William Schnabel's George Orwell's 1984 is a literary analysis of George Orwell's most widely read novel, Nineteen Eighty-Four. William Schnabel's book defines totalitarianism, discusses the composition of the novel, the sources Orwell used to write Nineteen Eighty-Four, Orwell's autobiographical experience, the theme of hate in the novel, the mutability of history, language in Oceania, Big Brother and Joseph Stalin, Emmanuel Goldstein, the proles (the lower classes), and the two lovers, Winston Smith and Julia. The book includes an introduction, a conclusion, a bibliography, and an index. George Orwell's 1984 is intended to be a literary guide for all readers, young or old, for a deeper understanding of Orwell's most important work. No prior knowledge of Nineteen Eighty-Four is necessary.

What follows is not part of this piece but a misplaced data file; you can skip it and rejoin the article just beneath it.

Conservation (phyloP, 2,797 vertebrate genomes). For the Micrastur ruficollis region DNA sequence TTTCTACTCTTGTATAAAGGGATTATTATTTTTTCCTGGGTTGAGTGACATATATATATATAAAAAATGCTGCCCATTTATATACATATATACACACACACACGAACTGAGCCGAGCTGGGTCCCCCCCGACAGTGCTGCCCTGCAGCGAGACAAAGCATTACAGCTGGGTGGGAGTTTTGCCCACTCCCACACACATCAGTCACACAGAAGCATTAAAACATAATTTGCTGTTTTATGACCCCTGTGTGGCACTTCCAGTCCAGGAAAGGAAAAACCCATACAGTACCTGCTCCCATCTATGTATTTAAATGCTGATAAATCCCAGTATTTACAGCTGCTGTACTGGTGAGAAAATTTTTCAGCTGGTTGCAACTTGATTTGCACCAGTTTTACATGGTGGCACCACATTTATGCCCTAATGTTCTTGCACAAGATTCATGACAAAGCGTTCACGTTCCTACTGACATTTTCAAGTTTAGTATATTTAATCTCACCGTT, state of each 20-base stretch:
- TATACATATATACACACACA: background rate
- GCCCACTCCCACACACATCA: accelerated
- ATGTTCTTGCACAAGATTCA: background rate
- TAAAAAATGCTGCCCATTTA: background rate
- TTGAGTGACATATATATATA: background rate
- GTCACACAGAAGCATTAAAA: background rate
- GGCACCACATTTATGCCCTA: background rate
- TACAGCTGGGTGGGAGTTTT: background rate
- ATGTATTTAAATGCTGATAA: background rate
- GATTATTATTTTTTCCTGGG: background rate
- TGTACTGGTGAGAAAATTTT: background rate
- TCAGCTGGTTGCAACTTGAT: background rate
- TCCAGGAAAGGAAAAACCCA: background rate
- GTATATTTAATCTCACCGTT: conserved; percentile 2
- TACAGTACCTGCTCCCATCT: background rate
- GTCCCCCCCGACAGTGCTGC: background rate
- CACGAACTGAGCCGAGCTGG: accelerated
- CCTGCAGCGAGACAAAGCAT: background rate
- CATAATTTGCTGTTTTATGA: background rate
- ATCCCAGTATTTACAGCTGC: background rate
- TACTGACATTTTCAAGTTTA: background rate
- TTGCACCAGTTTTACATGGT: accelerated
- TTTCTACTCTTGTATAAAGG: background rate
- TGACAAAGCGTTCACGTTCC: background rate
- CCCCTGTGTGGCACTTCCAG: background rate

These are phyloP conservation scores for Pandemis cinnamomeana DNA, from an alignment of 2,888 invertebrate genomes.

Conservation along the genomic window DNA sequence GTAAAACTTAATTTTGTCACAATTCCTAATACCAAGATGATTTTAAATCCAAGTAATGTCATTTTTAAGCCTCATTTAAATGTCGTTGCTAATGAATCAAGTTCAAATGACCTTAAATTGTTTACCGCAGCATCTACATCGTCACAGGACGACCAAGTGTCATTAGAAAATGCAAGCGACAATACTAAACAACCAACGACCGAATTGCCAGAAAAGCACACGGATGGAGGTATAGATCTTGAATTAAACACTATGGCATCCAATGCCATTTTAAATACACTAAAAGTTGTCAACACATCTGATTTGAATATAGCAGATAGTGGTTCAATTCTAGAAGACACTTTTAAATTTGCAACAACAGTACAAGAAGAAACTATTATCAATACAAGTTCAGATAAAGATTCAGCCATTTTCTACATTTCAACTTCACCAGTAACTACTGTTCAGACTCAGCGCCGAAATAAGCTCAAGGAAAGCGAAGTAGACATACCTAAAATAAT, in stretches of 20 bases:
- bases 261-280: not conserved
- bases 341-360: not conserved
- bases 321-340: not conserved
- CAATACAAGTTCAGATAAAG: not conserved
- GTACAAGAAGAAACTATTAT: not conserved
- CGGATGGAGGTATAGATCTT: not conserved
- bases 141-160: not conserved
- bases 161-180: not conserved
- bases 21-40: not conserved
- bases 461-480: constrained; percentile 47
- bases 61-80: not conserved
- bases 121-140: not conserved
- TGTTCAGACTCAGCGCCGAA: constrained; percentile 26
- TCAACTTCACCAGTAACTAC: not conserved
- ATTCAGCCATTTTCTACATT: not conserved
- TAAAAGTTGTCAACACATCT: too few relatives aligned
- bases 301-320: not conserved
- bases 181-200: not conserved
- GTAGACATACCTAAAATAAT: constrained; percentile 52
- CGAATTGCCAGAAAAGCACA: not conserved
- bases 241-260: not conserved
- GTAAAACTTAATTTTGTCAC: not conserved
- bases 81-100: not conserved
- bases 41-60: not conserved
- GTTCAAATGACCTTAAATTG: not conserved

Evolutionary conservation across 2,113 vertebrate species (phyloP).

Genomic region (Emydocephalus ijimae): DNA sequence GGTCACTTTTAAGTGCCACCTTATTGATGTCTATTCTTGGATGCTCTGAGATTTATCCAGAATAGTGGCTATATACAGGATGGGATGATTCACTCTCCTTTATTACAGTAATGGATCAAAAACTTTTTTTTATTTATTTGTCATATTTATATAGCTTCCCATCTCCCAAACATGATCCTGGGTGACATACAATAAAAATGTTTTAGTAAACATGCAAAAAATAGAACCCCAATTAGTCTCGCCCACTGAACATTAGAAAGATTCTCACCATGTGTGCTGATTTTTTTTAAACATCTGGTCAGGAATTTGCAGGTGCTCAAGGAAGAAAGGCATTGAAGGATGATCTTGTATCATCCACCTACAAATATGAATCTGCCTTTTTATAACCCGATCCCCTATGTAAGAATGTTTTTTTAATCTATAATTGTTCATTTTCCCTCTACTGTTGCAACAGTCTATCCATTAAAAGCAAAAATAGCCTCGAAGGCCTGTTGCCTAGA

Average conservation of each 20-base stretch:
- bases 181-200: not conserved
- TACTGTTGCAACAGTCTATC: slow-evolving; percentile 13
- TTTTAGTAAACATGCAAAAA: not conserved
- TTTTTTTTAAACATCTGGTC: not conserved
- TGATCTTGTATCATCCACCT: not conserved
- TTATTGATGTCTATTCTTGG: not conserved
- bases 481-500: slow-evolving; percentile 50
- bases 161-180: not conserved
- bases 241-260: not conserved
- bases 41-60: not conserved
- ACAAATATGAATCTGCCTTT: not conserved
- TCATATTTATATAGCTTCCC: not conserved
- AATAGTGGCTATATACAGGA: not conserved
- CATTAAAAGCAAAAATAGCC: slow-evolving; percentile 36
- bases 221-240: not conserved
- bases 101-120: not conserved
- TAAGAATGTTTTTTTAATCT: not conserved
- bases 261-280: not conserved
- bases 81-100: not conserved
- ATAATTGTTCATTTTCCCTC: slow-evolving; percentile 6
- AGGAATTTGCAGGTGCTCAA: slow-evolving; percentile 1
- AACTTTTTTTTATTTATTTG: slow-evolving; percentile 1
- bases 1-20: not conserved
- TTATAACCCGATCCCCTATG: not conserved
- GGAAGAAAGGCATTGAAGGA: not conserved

Seminar paper from the year 2003 in the subject English Language and Literature Studies - Literature, grade: 1, University of Hannover (Englisches Seminar Universitat Hannover), course: Utopias of the Sixteenth and Seventeenth Centuries, 8 entries in the bibliography, language: English, comment: In the following paper I want to examine the relationship between Thomas Mores Utopia and George Orwell's Nineteen Eighty-Four. As both these texts offer a wealth of material for interpretation, I want to concentrate mainly on emphasizing the similarities in the description of the political and social systems. I will attempt to underline these very essential resemblances by examining how life in Utopia differs from life in Nineteen Eighty-Four for the individual social being., abstract: n the following paper I want to examine the relationship between Thomas Mores Utopia and George Orwell's Nineteen Eighty-Four. As both these texts offer a wealth of material for interpretation, I want to concentrate mainly on emphasizing the similarities in the desc ription of the political and social systems. I will attempt to underline these very essential resemblances by examining how life in Utopia differs from life in Nineteen Eighty-Four for the individual social being. After reading Utopia for the first time It seemed to me an important question to examine the world of Utopia from a different angle, by comparing it to the opposite, politically charged Anti-Utopian novel Nineteen Eighty-Four. In comparing these texts I began to ask myself if Thomas More was actually well ahead of his time in constructing the world of Utopia. Taking Orwell's text into consideration, I felt that there was a striking similarity between the texts although they differed in their criticism and point of departure. What I want to explore in the following pages is to show how the political system of Utopia depends on an unyielding denial of human individuality, a denial that is an essential part of th"